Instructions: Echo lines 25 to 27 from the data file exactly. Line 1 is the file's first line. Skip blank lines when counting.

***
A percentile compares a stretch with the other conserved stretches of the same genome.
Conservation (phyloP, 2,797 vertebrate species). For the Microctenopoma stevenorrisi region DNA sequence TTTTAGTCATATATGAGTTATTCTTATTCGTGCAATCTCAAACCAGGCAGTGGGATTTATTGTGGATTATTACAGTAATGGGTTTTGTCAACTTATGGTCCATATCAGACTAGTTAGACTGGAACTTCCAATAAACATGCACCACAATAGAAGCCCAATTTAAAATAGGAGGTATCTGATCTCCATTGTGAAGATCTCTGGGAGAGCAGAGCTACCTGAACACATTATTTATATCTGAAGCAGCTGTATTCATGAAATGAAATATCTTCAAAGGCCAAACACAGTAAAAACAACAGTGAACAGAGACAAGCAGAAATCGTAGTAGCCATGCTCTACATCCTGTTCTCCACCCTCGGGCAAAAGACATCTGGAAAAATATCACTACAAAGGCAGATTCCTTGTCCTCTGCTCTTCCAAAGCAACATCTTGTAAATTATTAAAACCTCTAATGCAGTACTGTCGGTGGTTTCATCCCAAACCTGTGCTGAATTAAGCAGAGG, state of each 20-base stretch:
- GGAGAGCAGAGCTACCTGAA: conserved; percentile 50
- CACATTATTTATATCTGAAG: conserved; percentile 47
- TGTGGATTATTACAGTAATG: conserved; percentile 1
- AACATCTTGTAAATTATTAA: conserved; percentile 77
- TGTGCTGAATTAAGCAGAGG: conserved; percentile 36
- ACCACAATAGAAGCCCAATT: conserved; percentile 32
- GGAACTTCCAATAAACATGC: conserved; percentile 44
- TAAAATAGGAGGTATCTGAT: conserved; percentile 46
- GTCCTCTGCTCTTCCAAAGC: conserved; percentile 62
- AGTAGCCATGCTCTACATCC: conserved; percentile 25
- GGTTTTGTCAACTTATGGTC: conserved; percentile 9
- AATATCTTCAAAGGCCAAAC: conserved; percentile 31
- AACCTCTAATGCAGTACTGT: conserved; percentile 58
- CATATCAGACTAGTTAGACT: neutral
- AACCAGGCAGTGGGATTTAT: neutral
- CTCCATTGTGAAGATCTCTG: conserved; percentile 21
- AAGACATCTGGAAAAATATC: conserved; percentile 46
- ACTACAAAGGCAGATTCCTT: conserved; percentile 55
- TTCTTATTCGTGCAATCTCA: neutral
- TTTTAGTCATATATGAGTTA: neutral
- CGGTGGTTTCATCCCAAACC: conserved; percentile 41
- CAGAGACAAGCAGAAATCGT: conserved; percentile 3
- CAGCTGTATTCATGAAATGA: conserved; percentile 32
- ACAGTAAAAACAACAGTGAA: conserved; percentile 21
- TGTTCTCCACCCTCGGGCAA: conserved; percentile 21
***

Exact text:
- CAGCTGTATTCATGAAATGA: conserved; percentile 32
- ACAGTAAAAACAACAGTGAA: conserved; percentile 21
- TGTTCTCCACCCTCGGGCAA: conserved; percentile 21